By Kelly Ann Naylor
"The future depends on what we do in the present."
Mahatma Gandhi's words floated through my mind as my flight landed in Beijing. I had a full schedule ahead of me, focused on initiatives that could make the current global sanitation crisis a thing of the past.
There's a toilet revolution in China and it's not difficult to understand why. Over 20 million people in the country practice open defecation. That's nearly 150 times the capacity of the world's largest stadium, using street corners, car parks and fields as a toilet. For children, a lack of toilets can be devastating. In communities where there is human waste in the environment, diseases spread rapidly. Children are at risk of diarrhoea, malnutrition and even death.
©UNICEF/UNI97130/ZhaoBoys and girls wash their hands during recess at Caochuan Primary School, Xihe County, Gansu Province, China.
All eyes are on China as it seeks to revolutionize the toilet by increasing access to sanitation for all. What happens today in China has the potential to impact not just its 1.4 billion citizens, but billions of others in the world.
The term revolution is not normally associated with toilets, but in this case, it is entirely fitting. A revolution is commonly understood as an upheaval and dramatic change to a way of life. For toilets, this means developing innovative and sustainable designs, generating new markets, and working with communities to develop new social norms and behaviours around toilet use. In China, the scale of this revolution is huge.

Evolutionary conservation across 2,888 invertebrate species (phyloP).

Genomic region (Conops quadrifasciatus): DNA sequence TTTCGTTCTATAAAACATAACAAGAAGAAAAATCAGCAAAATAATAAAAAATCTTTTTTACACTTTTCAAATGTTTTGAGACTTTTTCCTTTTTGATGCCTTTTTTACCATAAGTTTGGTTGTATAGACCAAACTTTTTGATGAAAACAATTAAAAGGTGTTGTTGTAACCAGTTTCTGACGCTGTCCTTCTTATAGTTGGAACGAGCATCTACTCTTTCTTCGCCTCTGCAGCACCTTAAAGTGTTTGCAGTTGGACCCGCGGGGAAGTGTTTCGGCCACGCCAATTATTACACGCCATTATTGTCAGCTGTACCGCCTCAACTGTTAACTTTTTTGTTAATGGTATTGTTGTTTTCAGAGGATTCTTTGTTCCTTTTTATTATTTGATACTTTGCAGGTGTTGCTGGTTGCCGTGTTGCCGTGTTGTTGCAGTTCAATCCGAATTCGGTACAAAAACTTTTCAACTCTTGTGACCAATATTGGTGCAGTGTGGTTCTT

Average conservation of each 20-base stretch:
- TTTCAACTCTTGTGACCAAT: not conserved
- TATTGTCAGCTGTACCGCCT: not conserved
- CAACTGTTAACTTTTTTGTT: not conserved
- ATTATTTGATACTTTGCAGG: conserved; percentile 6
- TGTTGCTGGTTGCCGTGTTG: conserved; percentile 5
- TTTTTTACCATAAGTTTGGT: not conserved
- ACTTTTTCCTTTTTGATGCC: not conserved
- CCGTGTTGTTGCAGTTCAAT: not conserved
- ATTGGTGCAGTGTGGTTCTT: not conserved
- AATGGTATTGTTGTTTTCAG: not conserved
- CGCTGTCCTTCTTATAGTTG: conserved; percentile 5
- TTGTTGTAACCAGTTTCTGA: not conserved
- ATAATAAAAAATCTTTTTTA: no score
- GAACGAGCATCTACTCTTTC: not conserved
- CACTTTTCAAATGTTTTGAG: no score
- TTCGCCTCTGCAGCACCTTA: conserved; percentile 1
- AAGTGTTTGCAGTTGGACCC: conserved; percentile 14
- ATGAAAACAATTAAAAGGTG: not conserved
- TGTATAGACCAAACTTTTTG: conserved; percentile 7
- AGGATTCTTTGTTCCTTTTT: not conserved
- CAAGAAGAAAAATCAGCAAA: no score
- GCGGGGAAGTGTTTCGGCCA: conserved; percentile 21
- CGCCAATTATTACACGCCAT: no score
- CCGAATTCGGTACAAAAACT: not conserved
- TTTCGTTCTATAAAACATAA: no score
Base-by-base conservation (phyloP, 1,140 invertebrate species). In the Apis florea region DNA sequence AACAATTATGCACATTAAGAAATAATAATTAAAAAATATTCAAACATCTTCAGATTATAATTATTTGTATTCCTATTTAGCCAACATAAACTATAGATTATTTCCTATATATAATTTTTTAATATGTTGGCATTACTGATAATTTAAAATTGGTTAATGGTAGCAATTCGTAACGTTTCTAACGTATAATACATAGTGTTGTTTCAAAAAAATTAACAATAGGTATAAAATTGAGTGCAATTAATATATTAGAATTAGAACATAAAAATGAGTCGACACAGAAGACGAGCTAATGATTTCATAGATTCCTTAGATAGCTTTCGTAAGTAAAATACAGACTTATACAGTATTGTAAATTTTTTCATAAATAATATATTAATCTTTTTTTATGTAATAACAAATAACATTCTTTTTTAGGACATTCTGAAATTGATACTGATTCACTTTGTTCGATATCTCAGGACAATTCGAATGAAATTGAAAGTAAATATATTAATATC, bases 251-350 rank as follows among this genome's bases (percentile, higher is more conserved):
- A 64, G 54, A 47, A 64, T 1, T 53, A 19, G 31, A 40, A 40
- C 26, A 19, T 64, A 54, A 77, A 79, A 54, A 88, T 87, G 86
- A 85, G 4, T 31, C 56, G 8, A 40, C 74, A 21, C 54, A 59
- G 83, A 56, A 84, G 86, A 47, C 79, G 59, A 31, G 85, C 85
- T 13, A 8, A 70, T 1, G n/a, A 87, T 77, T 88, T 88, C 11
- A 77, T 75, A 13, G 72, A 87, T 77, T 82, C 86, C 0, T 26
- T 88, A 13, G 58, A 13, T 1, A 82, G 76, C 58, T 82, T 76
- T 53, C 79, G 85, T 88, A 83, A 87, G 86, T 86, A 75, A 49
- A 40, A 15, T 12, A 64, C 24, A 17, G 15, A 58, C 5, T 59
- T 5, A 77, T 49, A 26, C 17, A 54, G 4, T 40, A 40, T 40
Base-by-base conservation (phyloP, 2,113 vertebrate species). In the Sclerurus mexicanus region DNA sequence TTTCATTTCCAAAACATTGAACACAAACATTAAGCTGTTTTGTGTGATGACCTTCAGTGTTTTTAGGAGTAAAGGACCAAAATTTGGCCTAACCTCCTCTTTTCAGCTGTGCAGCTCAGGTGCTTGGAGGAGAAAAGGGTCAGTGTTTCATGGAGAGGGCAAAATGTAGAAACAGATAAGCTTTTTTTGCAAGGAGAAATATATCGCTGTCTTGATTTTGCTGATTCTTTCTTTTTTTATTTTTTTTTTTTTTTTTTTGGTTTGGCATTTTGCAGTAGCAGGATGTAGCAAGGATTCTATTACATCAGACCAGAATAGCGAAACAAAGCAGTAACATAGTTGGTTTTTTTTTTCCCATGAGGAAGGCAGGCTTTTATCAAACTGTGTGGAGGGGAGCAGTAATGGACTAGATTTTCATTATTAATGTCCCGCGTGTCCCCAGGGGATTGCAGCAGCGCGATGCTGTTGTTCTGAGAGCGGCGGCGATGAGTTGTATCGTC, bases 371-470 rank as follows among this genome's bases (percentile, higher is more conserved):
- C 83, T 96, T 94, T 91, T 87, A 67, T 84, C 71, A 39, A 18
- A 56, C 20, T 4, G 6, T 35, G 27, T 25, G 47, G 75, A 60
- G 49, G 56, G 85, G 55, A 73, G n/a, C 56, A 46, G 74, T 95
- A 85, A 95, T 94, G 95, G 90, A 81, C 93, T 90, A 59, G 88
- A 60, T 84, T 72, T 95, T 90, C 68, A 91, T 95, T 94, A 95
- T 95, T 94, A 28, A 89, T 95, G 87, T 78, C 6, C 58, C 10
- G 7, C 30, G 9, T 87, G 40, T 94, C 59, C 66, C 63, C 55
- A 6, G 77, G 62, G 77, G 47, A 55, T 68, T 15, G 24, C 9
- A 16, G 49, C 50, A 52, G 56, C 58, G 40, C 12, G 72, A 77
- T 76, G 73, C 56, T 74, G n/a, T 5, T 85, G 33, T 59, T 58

©UNICEF/China/2015/Xia YongTwo students clean the toilet in Xianlong Primary School in Zhong County, Chongqing, China.
Since 2013, the toilet revolution's success has been due largely to strong political leadership, healthy financial investment, and prioritization at a local level. However, there is still a long way to go.
China is one of 193 countries working towards achieving the Sustainable Development Goals. The goal for water and sanitation, SDG6, calls for everyone to have access to a “safe toilet” by 2030. That means 4.5 billion people across the world and 555 million in China need to start using a toilet that is the right quality and has a waste management system, in the next 12 years. And not just toilets at home, but toilets in schools and hospitals as well.
I was inspired by the budding engineers I met at Nankai University. Like them, hundreds of students across the world are engaged in an international competition to present innovative solutions for the global sanitation problem using low-cost water-saving technologies. It's exciting to know that a generation of experts are involved in finding long-term sustainable solutions.
©www.meipian.cn/c/5246753The author Kelly-Ann Naylor, Chief of Water, Sanitation and Hygiene at UNICEF, listens as students from Nankai University present innovative solutions for improving water and sanitation in China.
The Reinvented Toilet Expo
To reach everyone and achieve this ambitious goal, we need to work in innovative ways on an unprecedented scale. Not just in China, but around the world.
At the Reinvented Toilet Expo, hosted by Bill and Melinda Gates in Beijing, UNICEF launched a new strategy that aims to revolutionise the way sanitation services are delivered. The Sanitation Market Shaping Strategy shows how we can work with the private sector on a massive scale to make sure people everywhere have access to safe and sustainable toilets. It outlines how to work through public private partnerships, combining innovation, market reach and research to reach more people in the coming years.
A global revolution
Gandhi's words spoken decades ago, still ring true today — the future depends on our actions now. I am excited for the future and to see the outcome of a toilet revolution in China, and in other countries around the world.
Investing in sanitation today will create a future where our children can grow up in a clean and safe environment.
Kelly Ann Naylor is the Chief of Water, Sanitation and Hygiene at UNICEF, HQ.